Today was a lovely day. I’m based in Panajachel, but I’m a short boat ride from several other small towns. This morning at breakfast at Mario’s Rooms (note: it’s free with your room, but very boring, as is dinner) I met two nice people: J, a recording enginer, who is helping record someone’s doctoral work on Mayan spirituality. He’s from Boston. And M, a retired professor of German linguistics and history, from a small town in France. She and I decided to go to San Pedro and San Juan together.
What a great trip. We took a boat directly to San Pedro. El Lago de Atitlan must be one of the most beautiful places in the world. My photos won’t do justice to it. It was mosly sunny with cotton candy clouds, but a haze scrims the view of the mountains around the lake.
Every few minutes another picturesque town would be nestled at the juncture of two hills. (Sorry, I have no way to edit these pictures, or crop them–I swear there is a town in the photo below! Get out a magnifying glass!)
Layers upon layers of misty mountain surround the lake, and the water itself is a clear blue-green.
In San Pedro M and I walked around the side streets where few tourists likely go, to the busy market, and up very steep streets.
We visited the church and heard lovely singing. M is Catholic and went up front, but I stayed in the back.
At one point we decided to take an alleyway to get back to the center of town. It was really more of a walking path or a labyrinth of ever smaller pathways, twisting behind the homes of the local people. I don’t think many touristas venture back there, as the women and children seemed slightly surprised to see us back there. But it felt safe, and they were friendly.
After several minutes we emerged by the church. Then we decided to go to San Juan. We took a pickup. You have to stand and hold on while the truck bounces over brutal speedbumps and cobblestones. It was a blast.
San Juan is teensy. Few tourists go there, but it’s the home of a weaving cooperativo that I wanted to see. At first we went to one place, which seemed like the wrong spot. The women here didn’t sell raw cotton or even seem to know about the naturally brown-colored cotton I was seeking. We decided to keep looking, plus we were hungry. So we went to lunch (Hotel Maya: lovely but tough and not very flavorful charriscos and soggy vegetables, not recommended for food. I heard very good things about it as a hotel).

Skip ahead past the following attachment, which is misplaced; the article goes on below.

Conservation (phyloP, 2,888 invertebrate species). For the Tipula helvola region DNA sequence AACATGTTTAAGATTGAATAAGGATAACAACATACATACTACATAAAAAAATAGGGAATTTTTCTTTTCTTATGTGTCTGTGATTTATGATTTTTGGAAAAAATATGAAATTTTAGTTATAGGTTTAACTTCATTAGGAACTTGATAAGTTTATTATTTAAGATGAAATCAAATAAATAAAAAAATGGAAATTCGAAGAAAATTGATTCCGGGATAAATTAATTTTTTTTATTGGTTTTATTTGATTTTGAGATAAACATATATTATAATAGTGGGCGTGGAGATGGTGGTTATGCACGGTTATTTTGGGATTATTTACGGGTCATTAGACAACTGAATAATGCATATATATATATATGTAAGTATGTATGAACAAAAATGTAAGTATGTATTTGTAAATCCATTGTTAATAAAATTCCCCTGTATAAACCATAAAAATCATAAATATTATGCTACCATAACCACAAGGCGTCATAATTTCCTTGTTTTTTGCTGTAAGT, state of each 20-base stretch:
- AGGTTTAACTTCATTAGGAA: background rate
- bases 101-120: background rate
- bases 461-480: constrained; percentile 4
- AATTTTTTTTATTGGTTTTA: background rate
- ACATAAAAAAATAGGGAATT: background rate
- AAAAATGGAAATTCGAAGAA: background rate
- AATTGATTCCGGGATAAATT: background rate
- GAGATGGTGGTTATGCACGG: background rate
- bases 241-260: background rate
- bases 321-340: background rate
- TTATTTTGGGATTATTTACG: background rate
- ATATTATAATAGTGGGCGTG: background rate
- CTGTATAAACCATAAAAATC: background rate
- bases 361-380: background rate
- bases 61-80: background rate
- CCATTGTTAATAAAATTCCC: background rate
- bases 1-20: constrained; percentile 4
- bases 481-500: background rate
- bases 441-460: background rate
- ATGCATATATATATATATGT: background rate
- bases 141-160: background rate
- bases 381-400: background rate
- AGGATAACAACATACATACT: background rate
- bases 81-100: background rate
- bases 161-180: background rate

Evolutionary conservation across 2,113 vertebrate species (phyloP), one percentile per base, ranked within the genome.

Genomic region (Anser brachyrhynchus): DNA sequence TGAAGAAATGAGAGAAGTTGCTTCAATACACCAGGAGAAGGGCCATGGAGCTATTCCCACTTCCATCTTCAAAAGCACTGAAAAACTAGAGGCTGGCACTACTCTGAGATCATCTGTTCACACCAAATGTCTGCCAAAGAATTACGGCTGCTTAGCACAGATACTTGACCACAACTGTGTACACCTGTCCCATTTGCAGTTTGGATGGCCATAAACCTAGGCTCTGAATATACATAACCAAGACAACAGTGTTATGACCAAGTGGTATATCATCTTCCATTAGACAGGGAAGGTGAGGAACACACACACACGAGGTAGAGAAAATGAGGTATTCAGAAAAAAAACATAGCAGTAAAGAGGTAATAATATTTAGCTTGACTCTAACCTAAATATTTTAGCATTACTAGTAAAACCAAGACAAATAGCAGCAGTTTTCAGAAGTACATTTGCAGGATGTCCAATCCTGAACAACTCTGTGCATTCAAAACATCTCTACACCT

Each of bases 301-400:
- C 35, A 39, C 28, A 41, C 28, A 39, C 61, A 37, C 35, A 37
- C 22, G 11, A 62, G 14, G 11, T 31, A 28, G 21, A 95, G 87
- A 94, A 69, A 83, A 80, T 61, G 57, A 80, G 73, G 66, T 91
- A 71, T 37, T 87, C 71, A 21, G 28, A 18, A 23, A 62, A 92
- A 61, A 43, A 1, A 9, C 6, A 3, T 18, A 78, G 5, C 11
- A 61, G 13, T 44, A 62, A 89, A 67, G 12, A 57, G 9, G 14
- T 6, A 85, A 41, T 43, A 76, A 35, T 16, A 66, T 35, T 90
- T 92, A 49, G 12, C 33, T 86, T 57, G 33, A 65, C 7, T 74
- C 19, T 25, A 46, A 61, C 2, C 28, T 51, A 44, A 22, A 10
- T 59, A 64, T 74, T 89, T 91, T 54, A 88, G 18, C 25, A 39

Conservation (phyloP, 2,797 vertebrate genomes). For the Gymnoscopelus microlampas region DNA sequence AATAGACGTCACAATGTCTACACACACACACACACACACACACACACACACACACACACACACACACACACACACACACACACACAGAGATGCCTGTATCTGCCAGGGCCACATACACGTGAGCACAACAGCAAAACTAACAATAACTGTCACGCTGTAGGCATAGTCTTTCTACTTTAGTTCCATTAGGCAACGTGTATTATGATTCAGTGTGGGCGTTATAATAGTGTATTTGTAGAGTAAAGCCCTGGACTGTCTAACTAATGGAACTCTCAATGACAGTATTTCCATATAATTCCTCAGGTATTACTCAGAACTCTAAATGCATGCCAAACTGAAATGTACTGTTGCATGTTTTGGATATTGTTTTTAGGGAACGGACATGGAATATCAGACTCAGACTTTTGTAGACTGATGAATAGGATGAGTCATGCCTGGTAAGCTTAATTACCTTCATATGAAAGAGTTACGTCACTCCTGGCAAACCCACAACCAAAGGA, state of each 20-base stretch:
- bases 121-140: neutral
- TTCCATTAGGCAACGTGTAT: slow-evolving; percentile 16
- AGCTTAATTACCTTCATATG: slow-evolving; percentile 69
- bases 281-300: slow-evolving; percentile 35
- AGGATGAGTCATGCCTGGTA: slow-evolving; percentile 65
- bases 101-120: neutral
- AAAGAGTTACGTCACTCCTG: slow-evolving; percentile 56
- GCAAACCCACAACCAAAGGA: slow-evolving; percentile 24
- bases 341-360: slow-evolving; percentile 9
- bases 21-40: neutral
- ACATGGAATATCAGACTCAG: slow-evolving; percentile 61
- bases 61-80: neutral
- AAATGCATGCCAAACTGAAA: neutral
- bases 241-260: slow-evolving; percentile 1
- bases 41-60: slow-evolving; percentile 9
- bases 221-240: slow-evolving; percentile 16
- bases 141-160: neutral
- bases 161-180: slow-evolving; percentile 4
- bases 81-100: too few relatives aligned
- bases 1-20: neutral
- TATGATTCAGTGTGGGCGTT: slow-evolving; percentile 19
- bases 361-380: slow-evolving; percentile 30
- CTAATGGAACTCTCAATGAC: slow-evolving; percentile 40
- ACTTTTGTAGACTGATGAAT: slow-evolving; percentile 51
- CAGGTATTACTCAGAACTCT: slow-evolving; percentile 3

We found the Mujeres Tejedores cooperativo we were seeking, but there was just one cranky lady there. She couldn’t do the demonstration we were hoping to see, just pointed to photos. I did see the spindle the Mayan women use, and would have bought one, but Cranky Lady said it was 300Q or about 38 dollars. For a stick, essentially–not weighted to spin for a long time or anything.
The woman offered me an infinitesmial amount of colored cotton for 80Q–an incredible rip-off. But I considered it a donation to a deserving industry and women who are so poor, so I bought some. Perhaps I should not have rewarded cranky behavior or price-gouging, but I’m sympathetic to people having to put up with tourists. The lady wouldn’t let me take a photo of the spindle without paying, and I figured that I was done paying this place absurd quantities of money, deserving or not, so I have no photo.
I took many pics of the murals, though.
So M and I went back to the other coopertiva, where everyone was much nicer. We saw the lovely naturally-dyed colors and watched a warp being prepared on a backstrap loom. The women there were fabulous and patient with our poor Spanish. The coffee was great, too. One of the women, Victoria, is coming to Xela on Monday, and offered to show me around, so I gave her my email. We’ll see. But she was extremely simpático.
For our return to Pana, we first took a tuk-tuk to San Pedro. The guy driving, Arturo, was also a tour guide. He stopped a few times to show us coffee drying, and offered to take us back to San Juan for a better tour and organic coffee. Actually, when he offered to detour through part of a plantation, I was slightly nervous–I’d read that drivers occasionally rob their passengers. But he was enthusiastic and excited about showing us the different coffee stages, which most people know nothing about, so we conferred, and then trusted him. I’m so glad–Arturo was cool!
Upon our return to the boat dock, we waited for 15 minutes or so for the boat. The trip back to Pana was even more lovely than the way over. Perhaps I should buy a house here and learn Mayan spinning and weaving techniques. Who’s in?
To finish off my lovely day, I ate at Café Bombay, a guate-asian fusión restaurant that serves salsa and sesame seeds with it’s tomato-sauce-rich tofu Pad Thai. Purists might shudder, but it was good! So was the dal with lots of fresh zanahorias from nearby farms (you have NEVER seen carrots this big!) But the best part? A licuado made from piña, cilantro y ginger.